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its forty-two stars, they are now (1890) on a foreign cruise ; by the time they return, the admission of the two new states of Idaho and Wyoming (July, 1890), making a total of forty-four, will still further increase the stars on the banner of the republic. It is
especially worthy of notice that the state of Wyoming is the first one ever admitted to the Union, since the adoption of the Constitution, in which women may votel and hold office the same as men.
1 Women voted in New Jersey from 1800 to 1807. Since 1869 they have voted at all elections in Wyoming. A law granting them similar power in Washington
359 393. General Summary.
We have traced the progress of this country from its earliest period to the present time. We have seen it grow from a few feeble colonies gathered on the edge of the Atlantic to a group of thirteen independent states. We have followed the development of those states into a great, prosperous, and powerful nation of over sixty millions of people, extending across the continent from ocean to ocean. The American Republic now embraces the largest portion of the earth's surface controlled by any one government on any one grand division of the globe, with the single exception of Russia in Asia.
Here every advantage is open. Education is absolutely free; millions of acres of Western land are free. Here, and here only, among the leading civilized nations, no immense standing-army eats up the daily earnings of the people. Here every law springs directly from the will of the majority.
These facts prove the truth of the motto chosen for this book. They show that America means Opportunity. In closing this brief history can we do better than ask, each one of himself, What use do I intend to make of this opportunity? The whole future of the republic, for good or ill, for growth or decay, for glory or shame, depends on the way in which we individually answer that question.
(then a territory) was declared unconstitutional by the territorial Supreme Court. In Utah such a law was repealed by Congress. Partial woman suffrage (especially the power to vote on questions relating to schools) now exists in a majority of the states.
1 Nearly 3,600,000 square miles. See Table of States, page xxii.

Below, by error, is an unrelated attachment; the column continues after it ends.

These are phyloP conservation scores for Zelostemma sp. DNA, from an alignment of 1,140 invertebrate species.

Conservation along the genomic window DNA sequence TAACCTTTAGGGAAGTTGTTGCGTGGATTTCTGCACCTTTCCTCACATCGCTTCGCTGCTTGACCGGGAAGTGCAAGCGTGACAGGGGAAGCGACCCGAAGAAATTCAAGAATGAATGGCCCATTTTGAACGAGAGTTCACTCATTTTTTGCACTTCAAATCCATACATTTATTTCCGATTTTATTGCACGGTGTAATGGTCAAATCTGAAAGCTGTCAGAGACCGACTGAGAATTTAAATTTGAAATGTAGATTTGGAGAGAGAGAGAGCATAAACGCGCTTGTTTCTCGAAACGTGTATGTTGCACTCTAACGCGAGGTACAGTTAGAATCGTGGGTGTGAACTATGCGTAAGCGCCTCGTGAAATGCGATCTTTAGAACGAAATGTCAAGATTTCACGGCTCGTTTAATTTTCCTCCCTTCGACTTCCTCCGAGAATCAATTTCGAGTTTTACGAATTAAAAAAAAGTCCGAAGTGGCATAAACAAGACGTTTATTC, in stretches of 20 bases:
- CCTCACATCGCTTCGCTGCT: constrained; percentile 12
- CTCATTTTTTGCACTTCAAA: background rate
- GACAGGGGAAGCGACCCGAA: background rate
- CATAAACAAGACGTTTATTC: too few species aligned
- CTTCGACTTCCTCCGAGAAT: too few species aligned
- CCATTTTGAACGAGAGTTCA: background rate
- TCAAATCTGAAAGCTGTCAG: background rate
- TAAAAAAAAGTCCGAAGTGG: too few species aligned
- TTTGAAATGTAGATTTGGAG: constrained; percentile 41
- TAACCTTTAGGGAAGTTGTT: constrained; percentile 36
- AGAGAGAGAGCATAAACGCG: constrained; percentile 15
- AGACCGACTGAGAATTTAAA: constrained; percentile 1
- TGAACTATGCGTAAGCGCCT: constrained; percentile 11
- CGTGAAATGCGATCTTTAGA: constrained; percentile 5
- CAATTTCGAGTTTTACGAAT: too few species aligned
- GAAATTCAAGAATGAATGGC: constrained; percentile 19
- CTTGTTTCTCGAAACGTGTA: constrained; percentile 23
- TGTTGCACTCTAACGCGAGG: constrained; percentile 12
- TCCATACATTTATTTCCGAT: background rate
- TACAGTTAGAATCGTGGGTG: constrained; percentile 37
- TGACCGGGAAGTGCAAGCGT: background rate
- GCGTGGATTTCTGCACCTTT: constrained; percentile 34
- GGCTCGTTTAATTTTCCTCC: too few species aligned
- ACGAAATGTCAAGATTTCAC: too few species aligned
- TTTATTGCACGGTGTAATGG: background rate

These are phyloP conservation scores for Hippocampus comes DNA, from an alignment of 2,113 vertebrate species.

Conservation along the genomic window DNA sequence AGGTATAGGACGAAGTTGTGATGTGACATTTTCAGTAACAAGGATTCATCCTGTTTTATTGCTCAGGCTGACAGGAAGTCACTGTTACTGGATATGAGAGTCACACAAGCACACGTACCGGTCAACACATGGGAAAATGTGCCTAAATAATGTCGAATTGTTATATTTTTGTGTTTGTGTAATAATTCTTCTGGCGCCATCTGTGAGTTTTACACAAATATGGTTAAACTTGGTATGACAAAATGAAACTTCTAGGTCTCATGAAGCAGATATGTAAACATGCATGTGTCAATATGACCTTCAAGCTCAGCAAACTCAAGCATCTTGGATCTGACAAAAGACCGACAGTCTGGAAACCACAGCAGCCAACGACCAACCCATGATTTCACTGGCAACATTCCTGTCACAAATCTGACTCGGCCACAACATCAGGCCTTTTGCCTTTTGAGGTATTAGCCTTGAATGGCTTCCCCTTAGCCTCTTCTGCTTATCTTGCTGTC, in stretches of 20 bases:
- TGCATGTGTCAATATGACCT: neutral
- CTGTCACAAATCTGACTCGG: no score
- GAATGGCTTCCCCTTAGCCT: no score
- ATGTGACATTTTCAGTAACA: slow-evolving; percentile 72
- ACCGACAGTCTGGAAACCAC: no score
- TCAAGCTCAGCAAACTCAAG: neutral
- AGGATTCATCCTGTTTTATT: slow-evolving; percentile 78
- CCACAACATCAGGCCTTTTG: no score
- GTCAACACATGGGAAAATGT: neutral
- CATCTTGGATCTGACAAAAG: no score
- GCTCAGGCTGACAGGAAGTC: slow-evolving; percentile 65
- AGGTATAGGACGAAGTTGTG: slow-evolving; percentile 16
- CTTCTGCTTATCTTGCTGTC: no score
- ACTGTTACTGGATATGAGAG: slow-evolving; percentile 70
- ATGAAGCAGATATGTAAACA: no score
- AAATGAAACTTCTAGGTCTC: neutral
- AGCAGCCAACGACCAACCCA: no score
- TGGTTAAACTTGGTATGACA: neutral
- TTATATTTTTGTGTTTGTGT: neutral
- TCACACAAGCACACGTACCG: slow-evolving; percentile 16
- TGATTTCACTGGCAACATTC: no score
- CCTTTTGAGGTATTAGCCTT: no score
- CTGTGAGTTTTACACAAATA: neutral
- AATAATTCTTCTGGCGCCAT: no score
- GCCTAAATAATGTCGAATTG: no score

DECLARATION OF INDEPENDENCE.
DECLARATION OF INDEPENDENCE.
IN CONGRESS, JULY 4, 1776.
A DECLARATION BY THE REPRESENTATIVES OF THE UNITED
STATES OF AMERICA, IN CONGRESS 1 ASSEMBLED.
WHEN, in the course of human events, it becomes necessary for one people to dissolve the political bands which have connected them with another, and to assume, among the powers of the earth, the separate and equal station to which the laws of nature and of nature's God entitle them, a decent respect to the opinions of mankind requires that they should declare the causes which impel them to the separation.
1 The First Continental or General Congress met in Carpenters' Hall, Philadelphia, September
5, 1774 It consisted of forty-four delegates, representing eleven of the thirteen colonies. Later, eleven more delegates took their seats, and all of the colonies were represented except Georgia, which promised to concur with her sister colonies ” in their effort to maintain their rights as English subjects. Peyton Randolph of Virginia was elected President of the Congress. Among the distinguished men who had assembled there, were Washing
Patrick Henry, Richard Henry Lee, John Dickinson, William Livingston, John Jay, John Adams, Samuel Adams, Roger Sherinan, and the Rutledges of South Carolina.
On the 14th of October, the Congress adopted a Declaration of Colonial Rights. On the 26th, a Petition to the King, asking the redress of their wrongs, was drawn up.
The Second Continental Congress (at which Georgia was represented), met in Philadelphia, in the State House (Independence Hall), May 10, 1775. A second Petition to the King was adopted, and Washington was appointed commander-in-chief of the Continental
army, though Congress still denied any intention of separating from Great Britain, and earnestly expressed a desire for the peaceful settlement of all difficulties.